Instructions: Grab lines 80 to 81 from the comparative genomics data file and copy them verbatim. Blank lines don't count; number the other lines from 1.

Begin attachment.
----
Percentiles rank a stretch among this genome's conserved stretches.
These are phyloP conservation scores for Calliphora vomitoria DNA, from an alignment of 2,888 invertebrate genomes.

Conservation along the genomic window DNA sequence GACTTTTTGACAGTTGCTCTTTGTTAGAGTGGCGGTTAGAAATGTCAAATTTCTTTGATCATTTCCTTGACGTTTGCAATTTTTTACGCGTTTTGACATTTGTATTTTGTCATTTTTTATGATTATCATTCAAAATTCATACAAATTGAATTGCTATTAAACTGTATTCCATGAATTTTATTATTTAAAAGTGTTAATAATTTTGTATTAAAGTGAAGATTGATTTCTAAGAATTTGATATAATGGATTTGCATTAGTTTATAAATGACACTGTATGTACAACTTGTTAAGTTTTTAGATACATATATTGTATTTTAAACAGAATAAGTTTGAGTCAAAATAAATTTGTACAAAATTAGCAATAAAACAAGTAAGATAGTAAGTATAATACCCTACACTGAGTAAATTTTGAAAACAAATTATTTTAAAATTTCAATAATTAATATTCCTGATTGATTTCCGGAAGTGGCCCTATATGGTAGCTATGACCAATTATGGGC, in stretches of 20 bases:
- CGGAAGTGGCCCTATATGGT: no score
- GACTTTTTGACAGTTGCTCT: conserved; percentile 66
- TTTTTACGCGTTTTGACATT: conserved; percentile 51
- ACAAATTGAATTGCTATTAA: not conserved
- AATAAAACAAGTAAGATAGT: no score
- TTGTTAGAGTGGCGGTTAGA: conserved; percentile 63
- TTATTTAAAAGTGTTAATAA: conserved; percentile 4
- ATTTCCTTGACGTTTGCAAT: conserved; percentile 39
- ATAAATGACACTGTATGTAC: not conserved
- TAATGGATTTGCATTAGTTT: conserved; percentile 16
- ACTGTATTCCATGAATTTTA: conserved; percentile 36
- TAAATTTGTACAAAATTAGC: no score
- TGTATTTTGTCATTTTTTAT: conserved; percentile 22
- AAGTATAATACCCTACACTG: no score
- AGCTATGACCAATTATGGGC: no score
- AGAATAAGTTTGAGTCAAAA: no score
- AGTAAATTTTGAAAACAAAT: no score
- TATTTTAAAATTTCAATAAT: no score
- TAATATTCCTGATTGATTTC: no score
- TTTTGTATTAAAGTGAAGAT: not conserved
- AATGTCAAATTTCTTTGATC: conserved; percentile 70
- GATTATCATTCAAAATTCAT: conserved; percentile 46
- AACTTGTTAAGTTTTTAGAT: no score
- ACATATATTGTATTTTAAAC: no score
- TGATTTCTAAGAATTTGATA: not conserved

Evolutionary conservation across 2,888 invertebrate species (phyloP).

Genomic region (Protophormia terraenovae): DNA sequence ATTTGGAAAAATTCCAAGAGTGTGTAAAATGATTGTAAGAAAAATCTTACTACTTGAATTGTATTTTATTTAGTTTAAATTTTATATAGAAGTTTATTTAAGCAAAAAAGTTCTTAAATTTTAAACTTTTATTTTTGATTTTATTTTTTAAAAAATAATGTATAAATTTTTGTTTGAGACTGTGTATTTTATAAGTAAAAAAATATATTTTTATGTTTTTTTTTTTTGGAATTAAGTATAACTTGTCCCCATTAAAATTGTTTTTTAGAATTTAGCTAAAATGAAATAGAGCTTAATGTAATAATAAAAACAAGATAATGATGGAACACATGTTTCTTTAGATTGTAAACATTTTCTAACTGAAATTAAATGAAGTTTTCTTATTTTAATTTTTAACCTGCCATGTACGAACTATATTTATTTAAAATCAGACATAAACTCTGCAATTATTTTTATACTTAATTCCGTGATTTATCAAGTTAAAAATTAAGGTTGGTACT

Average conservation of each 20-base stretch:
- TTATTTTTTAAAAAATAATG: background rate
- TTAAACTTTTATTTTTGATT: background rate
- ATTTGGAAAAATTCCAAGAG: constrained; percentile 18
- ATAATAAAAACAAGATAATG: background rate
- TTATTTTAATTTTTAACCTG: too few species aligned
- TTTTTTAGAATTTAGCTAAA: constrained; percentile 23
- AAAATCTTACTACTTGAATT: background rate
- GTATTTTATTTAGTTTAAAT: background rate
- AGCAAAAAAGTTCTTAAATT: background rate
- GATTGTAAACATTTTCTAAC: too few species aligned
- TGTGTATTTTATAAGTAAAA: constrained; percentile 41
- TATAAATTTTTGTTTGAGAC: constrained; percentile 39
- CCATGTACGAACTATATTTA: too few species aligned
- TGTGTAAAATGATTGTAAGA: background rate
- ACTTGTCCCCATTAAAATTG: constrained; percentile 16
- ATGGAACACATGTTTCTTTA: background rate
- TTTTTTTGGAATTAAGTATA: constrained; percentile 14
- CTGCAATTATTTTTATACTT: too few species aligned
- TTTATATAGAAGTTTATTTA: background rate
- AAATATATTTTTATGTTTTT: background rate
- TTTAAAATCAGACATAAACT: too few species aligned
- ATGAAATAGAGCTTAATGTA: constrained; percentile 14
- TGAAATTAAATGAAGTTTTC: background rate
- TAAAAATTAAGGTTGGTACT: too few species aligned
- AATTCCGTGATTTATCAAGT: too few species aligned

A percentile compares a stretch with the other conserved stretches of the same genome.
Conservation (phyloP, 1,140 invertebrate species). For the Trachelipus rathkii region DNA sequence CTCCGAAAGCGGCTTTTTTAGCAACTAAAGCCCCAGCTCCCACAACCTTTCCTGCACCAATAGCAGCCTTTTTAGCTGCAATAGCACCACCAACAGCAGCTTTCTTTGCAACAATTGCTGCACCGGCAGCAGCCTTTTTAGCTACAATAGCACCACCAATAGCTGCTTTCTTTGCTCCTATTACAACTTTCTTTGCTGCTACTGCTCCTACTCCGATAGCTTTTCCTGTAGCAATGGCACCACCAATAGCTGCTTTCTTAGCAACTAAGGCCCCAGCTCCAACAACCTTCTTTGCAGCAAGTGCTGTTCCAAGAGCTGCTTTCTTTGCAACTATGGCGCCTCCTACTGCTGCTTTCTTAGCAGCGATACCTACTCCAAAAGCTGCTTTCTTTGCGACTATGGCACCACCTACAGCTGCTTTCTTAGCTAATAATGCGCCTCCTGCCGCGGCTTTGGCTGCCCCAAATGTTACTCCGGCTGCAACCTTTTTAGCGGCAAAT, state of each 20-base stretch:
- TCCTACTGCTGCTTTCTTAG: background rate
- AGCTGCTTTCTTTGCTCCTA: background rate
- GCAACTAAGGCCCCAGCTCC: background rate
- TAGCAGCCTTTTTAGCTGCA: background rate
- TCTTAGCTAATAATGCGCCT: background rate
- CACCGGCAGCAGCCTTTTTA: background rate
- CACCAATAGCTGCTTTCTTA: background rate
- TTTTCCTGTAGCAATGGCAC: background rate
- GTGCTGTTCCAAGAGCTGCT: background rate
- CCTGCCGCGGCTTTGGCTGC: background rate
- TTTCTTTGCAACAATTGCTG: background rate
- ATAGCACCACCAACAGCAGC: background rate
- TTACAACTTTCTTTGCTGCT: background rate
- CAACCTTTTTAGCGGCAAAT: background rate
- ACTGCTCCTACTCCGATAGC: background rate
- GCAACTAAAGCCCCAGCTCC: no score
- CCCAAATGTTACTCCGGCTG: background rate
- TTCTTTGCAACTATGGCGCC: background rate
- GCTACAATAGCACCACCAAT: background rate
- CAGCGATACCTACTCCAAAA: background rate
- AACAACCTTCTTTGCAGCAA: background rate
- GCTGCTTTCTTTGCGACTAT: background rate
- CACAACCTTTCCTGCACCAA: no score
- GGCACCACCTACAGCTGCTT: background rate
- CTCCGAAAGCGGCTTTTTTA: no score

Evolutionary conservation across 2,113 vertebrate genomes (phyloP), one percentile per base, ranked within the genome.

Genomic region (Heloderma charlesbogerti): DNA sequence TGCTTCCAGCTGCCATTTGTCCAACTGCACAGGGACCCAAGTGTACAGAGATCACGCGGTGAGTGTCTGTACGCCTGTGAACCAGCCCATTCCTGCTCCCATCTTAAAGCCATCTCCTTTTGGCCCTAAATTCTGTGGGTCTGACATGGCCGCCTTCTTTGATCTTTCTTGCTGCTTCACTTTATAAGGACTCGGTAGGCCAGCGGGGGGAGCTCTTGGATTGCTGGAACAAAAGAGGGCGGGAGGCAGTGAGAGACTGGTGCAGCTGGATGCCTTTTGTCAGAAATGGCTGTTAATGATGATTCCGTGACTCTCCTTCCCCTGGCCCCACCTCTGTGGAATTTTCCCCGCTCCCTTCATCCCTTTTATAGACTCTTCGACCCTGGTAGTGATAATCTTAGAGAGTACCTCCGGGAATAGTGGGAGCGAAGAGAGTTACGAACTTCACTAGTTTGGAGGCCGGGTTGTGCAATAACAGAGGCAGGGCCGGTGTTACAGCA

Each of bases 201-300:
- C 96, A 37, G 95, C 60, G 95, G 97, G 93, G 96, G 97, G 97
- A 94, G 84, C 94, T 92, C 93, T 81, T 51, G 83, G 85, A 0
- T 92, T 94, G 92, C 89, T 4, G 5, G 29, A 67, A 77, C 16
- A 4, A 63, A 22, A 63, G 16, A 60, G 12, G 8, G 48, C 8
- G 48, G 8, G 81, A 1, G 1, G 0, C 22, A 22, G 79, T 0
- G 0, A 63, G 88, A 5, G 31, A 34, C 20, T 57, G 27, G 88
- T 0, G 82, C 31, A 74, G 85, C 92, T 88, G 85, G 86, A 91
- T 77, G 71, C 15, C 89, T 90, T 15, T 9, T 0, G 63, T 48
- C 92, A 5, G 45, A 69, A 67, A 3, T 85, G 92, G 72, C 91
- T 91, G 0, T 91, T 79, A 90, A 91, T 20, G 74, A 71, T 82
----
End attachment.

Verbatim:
- GCTGCTTTCTTTGCGACTAT: background rate
- CACAACCTTTCCTGCACCAA: no score